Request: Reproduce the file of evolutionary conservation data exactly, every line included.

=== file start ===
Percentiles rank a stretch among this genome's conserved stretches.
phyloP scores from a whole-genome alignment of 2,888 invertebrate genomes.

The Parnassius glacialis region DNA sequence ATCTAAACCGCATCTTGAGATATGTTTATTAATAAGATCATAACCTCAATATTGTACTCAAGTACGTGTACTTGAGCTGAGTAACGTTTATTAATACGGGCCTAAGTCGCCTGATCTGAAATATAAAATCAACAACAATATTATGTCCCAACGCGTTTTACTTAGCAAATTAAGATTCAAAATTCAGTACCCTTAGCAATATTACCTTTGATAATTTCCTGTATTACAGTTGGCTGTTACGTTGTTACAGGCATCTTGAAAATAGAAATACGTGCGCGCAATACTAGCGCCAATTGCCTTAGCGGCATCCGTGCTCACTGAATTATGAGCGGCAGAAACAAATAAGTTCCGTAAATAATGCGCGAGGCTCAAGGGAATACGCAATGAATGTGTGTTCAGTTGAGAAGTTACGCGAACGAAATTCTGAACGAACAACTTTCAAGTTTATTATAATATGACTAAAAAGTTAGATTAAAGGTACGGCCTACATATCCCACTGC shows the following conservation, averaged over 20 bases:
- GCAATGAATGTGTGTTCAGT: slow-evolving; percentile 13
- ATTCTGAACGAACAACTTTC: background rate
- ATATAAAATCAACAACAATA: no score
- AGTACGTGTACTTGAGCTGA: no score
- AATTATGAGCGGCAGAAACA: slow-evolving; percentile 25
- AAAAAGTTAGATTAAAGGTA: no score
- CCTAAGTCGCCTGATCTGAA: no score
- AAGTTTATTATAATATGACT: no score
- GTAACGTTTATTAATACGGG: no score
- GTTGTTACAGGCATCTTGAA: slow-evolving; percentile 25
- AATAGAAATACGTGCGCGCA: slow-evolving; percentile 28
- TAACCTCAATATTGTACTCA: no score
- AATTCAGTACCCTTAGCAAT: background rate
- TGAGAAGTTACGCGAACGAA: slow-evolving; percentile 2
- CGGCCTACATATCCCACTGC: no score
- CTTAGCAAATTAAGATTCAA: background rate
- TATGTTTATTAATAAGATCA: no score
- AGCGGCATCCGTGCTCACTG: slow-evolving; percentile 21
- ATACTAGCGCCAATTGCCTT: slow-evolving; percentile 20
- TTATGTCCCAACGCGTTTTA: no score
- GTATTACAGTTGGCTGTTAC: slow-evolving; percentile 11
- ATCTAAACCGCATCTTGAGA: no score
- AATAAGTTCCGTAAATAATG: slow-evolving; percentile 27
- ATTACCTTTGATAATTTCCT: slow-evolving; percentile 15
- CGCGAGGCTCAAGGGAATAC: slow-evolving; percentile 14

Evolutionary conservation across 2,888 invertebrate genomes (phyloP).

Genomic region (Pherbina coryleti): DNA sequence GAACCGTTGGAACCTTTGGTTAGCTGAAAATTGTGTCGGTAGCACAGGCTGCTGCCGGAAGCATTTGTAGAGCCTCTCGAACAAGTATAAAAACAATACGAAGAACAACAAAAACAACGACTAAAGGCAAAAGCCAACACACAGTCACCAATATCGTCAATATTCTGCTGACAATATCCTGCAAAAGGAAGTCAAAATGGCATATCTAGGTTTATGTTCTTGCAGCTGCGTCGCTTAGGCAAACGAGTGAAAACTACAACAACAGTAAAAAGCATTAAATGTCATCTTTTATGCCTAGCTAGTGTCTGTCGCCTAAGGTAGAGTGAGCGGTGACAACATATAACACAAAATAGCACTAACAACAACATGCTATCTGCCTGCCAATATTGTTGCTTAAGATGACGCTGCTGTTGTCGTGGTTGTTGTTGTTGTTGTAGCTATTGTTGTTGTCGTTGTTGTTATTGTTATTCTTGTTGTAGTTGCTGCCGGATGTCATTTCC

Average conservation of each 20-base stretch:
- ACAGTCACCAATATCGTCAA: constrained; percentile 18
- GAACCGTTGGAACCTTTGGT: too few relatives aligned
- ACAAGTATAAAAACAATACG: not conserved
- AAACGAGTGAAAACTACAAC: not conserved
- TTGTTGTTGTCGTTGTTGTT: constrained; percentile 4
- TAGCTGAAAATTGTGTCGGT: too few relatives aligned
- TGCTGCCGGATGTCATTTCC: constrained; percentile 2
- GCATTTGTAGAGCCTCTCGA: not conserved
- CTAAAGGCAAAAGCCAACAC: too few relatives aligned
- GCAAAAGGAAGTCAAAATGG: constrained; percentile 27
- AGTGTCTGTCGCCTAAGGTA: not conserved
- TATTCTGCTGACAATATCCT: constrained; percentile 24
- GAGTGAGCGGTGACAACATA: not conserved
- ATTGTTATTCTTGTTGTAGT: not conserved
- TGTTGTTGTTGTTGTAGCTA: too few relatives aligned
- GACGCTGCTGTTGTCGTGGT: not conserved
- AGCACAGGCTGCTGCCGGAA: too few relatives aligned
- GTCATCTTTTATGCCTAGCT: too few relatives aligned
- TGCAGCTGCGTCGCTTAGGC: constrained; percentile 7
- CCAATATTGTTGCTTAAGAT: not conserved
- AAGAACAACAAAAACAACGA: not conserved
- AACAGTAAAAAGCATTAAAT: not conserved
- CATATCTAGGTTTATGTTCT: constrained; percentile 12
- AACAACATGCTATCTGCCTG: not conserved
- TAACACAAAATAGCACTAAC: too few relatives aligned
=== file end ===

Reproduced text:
Percentiles rank a stretch among this genome's conserved stretches.
phyloP scores from a whole-genome alignment of 2,888 invertebrate genomes.

The Parnassius glacialis region DNA sequence ATCTAAACCGCATCTTGAGATATGTTTATTAATAAGATCATAACCTCAATATTGTACTCAAGTACGTGTACTTGAGCTGAGTAACGTTTATTAATACGGGCCTAAGTCGCCTGATCTGAAATATAAAATCAACAACAATATTATGTCCCAACGCGTTTTACTTAGCAAATTAAGATTCAAAATTCAGTACCCTTAGCAATATTACCTTTGATAATTTCCTGTATTACAGTTGGCTGTTACGTTGTTACAGGCATCTTGAAAATAGAAATACGTGCGCGCAATACTAGCGCCAATTGCCTTAGCGGCATCCGTGCTCACTGAATTATGAGCGGCAGAAACAAATAAGTTCCGTAAATAATGCGCGAGGCTCAAGGGAATACGCAATGAATGTGTGTTCAGTTGAGAAGTTACGCGAACGAAATTCTGAACGAACAACTTTCAAGTTTATTATAATATGACTAAAAAGTTAGATTAAAGGTACGGCCTACATATCCCACTGC shows the following conservation, averaged over 20 bases:
- GCAATGAATGTGTGTTCAGT: slow-evolving; percentile 13
- ATTCTGAACGAACAACTTTC: background rate
- ATATAAAATCAACAACAATA: no score
- AGTACGTGTACTTGAGCTGA: no score
- AATTATGAGCGGCAGAAACA: slow-evolving; percentile 25
- AAAAAGTTAGATTAAAGGTA: no score
- CCTAAGTCGCCTGATCTGAA: no score
- AAGTTTATTATAATATGACT: no score
- GTAACGTTTATTAATACGGG: no score
- GTTGTTACAGGCATCTTGAA: slow-evolving; percentile 25
- AATAGAAATACGTGCGCGCA: slow-evolving; percentile 28
- TAACCTCAATATTGTACTCA: no score
- AATTCAGTACCCTTAGCAAT: background rate
- TGAGAAGTTACGCGAACGAA: slow-evolving; percentile 2
- CGGCCTACATATCCCACTGC: no score
- CTTAGCAAATTAAGATTCAA: background rate
- TATGTTTATTAATAAGATCA: no score
- AGCGGCATCCGTGCTCACTG: slow-evolving; percentile 21
- ATACTAGCGCCAATTGCCTT: slow-evolving; percentile 20
- TTATGTCCCAACGCGTTTTA: no score
- GTATTACAGTTGGCTGTTAC: slow-evolving; percentile 11
- ATCTAAACCGCATCTTGAGA: no score
- AATAAGTTCCGTAAATAATG: slow-evolving; percentile 27
- ATTACCTTTGATAATTTCCT: slow-evolving; percentile 15
- CGCGAGGCTCAAGGGAATAC: slow-evolving; percentile 14

Evolutionary conservation across 2,888 invertebrate genomes (phyloP).

Genomic region (Pherbina coryleti): DNA sequence GAACCGTTGGAACCTTTGGTTAGCTGAAAATTGTGTCGGTAGCACAGGCTGCTGCCGGAAGCATTTGTAGAGCCTCTCGAACAAGTATAAAAACAATACGAAGAACAACAAAAACAACGACTAAAGGCAAAAGCCAACACACAGTCACCAATATCGTCAATATTCTGCTGACAATATCCTGCAAAAGGAAGTCAAAATGGCATATCTAGGTTTATGTTCTTGCAGCTGCGTCGCTTAGGCAAACGAGTGAAAACTACAACAACAGTAAAAAGCATTAAATGTCATCTTTTATGCCTAGCTAGTGTCTGTCGCCTAAGGTAGAGTGAGCGGTGACAACATATAACACAAAATAGCACTAACAACAACATGCTATCTGCCTGCCAATATTGTTGCTTAAGATGACGCTGCTGTTGTCGTGGTTGTTGTTGTTGTTGTAGCTATTGTTGTTGTCGTTGTTGTTATTGTTATTCTTGTTGTAGTTGCTGCCGGATGTCATTTCC

Average conservation of each 20-base stretch:
- ACAGTCACCAATATCGTCAA: constrained; percentile 18
- GAACCGTTGGAACCTTTGGT: too few relatives aligned
- ACAAGTATAAAAACAATACG: not conserved
- AAACGAGTGAAAACTACAAC: not conserved
- TTGTTGTTGTCGTTGTTGTT: constrained; percentile 4
- TAGCTGAAAATTGTGTCGGT: too few relatives aligned
- TGCTGCCGGATGTCATTTCC: constrained; percentile 2
- GCATTTGTAGAGCCTCTCGA: not conserved
- CTAAAGGCAAAAGCCAACAC: too few relatives aligned
- GCAAAAGGAAGTCAAAATGG: constrained; percentile 27
- AGTGTCTGTCGCCTAAGGTA: not conserved
- TATTCTGCTGACAATATCCT: constrained; percentile 24
- GAGTGAGCGGTGACAACATA: not conserved
- ATTGTTATTCTTGTTGTAGT: not conserved
- TGTTGTTGTTGTTGTAGCTA: too few relatives aligned
- GACGCTGCTGTTGTCGTGGT: not conserved
- AGCACAGGCTGCTGCCGGAA: too few relatives aligned
- GTCATCTTTTATGCCTAGCT: too few relatives aligned
- TGCAGCTGCGTCGCTTAGGC: constrained; percentile 7
- CCAATATTGTTGCTTAAGAT: not conserved
- AAGAACAACAAAAACAACGA: not conserved
- AACAGTAAAAAGCATTAAAT: not conserved
- CATATCTAGGTTTATGTTCT: constrained; percentile 12
- AACAACATGCTATCTGCCTG: not conserved
- TAACACAAAATAGCACTAAC: too few relatives aligned